Malik Jalal is on the drones ‘Kill List’. The US government has already tried to assassinate him four times, and killed many other innocent people in the process. He is a community leader, anti-drone activist and a prominent member of the North Waziristan Peace Committee. Malik Jalal has been told that he is a target because he is “inciting” people against the drone strikes.
“All I want is for the West to stop trying to kill me, my family and my colleagues with the North Waziristan Peace Committee. They have tried to kill me four times, and my children are terrified. This Kill List is just making things far worse in my homeland.”
The name ‘Malik’ is given as a term of respect for a local tribe elder. He came to Reprieve in 2011 because his people were repeatedly coming to him for help when their loved ones were killed, but he was powerless to help. He wanted to stop the mayhem the drones were creating in his community.
It is not hard to understand why Malik Jalal is so committed to ending drone strikes in North Waziristan – he has seen the devastation they have caused, and he has been specifically targeted four times himself. Each time the US government has tried to assassinate Malik Jalal, they have missed him but killed dozens of other innocent people instead.
This includes a 2011 strike that left forty innocent tribal elders dead as they gathered to solve a local dispute in a community Jirga. Malik Jalal and other members of the Peace Committee were among the first on the scene after the missiles struck. They spent hours picking up the pieces of their friends and rushing the injured to hospital, all while the smell of burning flesh and the wails of the bereaved filled the air.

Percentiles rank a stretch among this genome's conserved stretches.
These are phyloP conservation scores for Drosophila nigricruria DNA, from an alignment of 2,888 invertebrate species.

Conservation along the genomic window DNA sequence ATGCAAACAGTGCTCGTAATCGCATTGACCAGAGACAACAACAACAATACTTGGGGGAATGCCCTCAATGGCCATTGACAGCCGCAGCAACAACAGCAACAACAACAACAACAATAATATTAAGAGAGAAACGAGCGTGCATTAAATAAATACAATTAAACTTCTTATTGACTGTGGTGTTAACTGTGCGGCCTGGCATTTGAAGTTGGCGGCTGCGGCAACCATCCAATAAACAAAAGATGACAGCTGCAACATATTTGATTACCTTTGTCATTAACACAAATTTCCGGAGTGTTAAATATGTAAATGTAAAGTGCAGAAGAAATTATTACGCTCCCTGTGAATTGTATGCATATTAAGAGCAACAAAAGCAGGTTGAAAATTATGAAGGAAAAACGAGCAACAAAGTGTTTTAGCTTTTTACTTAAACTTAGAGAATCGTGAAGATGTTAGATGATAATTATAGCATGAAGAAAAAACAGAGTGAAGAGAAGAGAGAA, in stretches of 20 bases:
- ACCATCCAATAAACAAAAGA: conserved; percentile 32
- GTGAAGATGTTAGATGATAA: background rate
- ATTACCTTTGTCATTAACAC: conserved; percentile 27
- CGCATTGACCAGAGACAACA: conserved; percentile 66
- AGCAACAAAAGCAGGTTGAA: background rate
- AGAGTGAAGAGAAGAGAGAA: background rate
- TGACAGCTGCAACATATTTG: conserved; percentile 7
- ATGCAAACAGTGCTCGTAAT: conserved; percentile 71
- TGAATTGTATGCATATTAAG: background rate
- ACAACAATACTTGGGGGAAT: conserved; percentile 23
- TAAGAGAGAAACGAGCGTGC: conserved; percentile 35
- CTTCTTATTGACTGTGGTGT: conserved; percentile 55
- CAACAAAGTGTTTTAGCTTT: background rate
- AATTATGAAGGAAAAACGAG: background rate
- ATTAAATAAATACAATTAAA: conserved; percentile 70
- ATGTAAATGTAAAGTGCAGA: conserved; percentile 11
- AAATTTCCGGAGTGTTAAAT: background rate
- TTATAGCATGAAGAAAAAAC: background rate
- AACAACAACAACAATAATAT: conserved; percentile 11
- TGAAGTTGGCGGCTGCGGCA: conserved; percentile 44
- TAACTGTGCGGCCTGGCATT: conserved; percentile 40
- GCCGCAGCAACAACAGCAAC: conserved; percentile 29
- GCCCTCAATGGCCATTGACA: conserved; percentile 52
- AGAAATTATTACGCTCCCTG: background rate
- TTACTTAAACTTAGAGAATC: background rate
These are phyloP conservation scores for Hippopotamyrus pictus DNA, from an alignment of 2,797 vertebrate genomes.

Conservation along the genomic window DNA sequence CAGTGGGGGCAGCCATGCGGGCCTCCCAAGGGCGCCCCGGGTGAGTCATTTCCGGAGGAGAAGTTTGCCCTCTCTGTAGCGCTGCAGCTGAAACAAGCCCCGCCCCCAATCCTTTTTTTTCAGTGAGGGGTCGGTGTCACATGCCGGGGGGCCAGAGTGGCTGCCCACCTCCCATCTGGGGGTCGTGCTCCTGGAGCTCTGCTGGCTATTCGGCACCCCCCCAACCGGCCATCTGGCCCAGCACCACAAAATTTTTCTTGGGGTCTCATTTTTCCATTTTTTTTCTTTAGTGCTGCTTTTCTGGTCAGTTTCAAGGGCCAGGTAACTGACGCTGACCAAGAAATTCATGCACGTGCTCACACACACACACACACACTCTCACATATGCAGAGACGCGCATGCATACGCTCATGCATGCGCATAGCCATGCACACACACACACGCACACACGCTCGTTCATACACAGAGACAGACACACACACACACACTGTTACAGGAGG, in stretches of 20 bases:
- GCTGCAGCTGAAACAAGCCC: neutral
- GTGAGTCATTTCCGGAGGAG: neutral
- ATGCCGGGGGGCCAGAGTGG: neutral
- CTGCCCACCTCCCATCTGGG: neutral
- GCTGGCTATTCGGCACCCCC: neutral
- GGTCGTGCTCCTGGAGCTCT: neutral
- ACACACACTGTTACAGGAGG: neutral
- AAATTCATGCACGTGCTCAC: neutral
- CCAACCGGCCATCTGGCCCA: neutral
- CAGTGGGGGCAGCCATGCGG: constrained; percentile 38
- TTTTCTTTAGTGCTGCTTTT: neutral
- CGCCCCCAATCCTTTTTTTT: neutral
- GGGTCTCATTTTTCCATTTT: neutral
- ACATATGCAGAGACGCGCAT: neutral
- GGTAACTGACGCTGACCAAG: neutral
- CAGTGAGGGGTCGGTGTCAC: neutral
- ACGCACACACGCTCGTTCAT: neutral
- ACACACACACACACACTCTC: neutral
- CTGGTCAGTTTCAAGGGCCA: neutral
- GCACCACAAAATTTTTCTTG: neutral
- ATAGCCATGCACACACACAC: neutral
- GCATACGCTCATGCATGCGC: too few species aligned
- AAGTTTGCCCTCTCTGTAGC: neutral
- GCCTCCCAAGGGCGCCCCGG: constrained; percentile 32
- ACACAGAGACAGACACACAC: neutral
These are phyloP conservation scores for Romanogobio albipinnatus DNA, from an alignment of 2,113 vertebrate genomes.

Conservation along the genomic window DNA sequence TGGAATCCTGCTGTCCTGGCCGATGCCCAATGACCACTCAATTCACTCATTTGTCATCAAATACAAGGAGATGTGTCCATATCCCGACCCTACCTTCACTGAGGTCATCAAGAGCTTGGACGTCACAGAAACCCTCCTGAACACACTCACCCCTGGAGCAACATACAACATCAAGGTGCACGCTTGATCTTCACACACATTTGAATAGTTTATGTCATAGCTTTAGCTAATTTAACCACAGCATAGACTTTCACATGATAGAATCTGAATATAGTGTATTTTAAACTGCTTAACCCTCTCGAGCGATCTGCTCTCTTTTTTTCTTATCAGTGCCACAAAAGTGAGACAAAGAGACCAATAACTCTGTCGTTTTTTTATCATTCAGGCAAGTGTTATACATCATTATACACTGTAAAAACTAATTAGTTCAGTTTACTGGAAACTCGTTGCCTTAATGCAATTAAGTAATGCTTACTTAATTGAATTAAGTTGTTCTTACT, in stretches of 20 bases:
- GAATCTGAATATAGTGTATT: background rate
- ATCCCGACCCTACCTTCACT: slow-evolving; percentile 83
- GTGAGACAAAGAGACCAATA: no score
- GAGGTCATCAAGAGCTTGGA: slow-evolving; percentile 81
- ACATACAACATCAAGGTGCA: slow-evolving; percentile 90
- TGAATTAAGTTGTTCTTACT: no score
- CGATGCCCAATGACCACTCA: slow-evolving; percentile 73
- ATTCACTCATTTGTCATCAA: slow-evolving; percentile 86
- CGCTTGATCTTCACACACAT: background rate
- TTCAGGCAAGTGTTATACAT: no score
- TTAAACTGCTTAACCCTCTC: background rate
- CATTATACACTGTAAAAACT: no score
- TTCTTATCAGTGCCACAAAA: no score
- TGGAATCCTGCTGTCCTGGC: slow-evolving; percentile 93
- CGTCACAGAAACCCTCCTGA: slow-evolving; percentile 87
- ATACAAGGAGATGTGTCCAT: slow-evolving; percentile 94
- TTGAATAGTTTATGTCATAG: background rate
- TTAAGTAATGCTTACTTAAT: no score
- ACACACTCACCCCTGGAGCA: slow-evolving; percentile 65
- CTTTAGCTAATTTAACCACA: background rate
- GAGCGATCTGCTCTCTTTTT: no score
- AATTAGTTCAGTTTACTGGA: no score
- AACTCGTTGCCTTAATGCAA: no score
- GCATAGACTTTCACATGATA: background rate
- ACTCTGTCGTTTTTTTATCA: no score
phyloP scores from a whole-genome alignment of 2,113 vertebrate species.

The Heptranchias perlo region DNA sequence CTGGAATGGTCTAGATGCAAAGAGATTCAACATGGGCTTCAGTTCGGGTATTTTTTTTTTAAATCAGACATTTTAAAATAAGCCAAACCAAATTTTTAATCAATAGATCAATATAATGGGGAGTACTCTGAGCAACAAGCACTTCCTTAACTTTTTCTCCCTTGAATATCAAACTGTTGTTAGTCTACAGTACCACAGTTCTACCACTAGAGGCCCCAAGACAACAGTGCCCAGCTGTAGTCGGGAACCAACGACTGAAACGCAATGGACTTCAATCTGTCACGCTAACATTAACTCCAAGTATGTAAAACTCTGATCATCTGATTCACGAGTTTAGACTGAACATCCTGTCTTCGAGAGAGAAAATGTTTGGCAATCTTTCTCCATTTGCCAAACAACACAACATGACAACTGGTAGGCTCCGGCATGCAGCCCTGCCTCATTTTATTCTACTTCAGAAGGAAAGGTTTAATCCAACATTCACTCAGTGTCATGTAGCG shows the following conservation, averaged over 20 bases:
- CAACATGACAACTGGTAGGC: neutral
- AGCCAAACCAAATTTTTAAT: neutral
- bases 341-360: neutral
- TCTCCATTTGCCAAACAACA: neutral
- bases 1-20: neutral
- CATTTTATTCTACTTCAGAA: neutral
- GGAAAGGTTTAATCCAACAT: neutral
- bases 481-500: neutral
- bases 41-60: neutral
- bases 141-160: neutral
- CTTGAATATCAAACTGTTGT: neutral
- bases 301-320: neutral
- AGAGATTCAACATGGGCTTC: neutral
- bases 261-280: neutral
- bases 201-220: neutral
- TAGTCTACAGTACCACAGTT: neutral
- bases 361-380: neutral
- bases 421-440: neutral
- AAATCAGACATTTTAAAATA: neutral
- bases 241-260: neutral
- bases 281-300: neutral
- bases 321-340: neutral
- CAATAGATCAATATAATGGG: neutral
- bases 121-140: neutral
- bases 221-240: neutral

Earlier that year, three men were killed and Malik Jalal’s nephew was hospitalised for a month after a missile attack.
Malik Jalal has since resorted to desperate measures to protect his his wife and children from the strikes aimed at him, including sleeping in the mountains away from his family home. One evening, his 6 year old son, Hilal, followed him out to the mountainside because he was scared of being killed by a drone while he slept. Malik Jalal tried to comfort his son by telling him that the drones wouldn’t target children – but they both knew that U.S. drones had often killed children in the past. It was then that he made the decision to relocate his family out of North Wazirstan.
“It is horrifying that, in the 21st Century, we have drawn up a list of people we want to kill. Malik Jalal puts a very human face on the horror of this policy.
Clive Stafford Smith, Director of Reprieve